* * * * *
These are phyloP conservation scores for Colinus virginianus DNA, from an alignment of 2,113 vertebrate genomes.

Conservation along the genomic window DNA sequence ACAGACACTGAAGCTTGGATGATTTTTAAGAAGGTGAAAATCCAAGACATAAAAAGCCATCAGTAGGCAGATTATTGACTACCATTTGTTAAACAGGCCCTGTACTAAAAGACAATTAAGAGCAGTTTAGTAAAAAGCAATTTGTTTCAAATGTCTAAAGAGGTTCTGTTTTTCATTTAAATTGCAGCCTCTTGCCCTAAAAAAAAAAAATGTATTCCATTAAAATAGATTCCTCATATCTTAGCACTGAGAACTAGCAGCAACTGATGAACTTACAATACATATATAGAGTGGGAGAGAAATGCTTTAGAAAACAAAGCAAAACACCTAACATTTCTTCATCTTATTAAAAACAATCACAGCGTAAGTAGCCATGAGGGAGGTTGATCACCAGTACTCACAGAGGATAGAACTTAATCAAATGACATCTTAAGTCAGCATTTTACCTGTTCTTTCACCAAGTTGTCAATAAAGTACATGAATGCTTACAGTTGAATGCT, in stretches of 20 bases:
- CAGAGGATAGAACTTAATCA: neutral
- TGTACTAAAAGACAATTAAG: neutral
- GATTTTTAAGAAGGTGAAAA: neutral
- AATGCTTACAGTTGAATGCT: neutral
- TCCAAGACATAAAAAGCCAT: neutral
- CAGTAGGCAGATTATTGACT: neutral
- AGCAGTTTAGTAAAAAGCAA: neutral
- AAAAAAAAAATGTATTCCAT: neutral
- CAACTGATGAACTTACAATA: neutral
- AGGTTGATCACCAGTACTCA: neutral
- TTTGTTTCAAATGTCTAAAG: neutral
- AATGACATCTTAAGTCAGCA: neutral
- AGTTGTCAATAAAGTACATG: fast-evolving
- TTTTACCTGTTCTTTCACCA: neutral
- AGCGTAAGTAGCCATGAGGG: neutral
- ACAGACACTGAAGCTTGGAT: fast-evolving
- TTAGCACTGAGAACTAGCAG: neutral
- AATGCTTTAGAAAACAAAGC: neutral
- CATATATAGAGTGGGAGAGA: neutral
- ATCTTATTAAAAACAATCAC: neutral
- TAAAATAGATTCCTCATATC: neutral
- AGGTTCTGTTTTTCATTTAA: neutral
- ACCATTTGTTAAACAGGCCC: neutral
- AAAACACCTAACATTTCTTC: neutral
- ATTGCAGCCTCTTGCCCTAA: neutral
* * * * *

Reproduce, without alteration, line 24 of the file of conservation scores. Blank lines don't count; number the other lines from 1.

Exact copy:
- AGGTTCTGTTTTTCATTTAA: neutral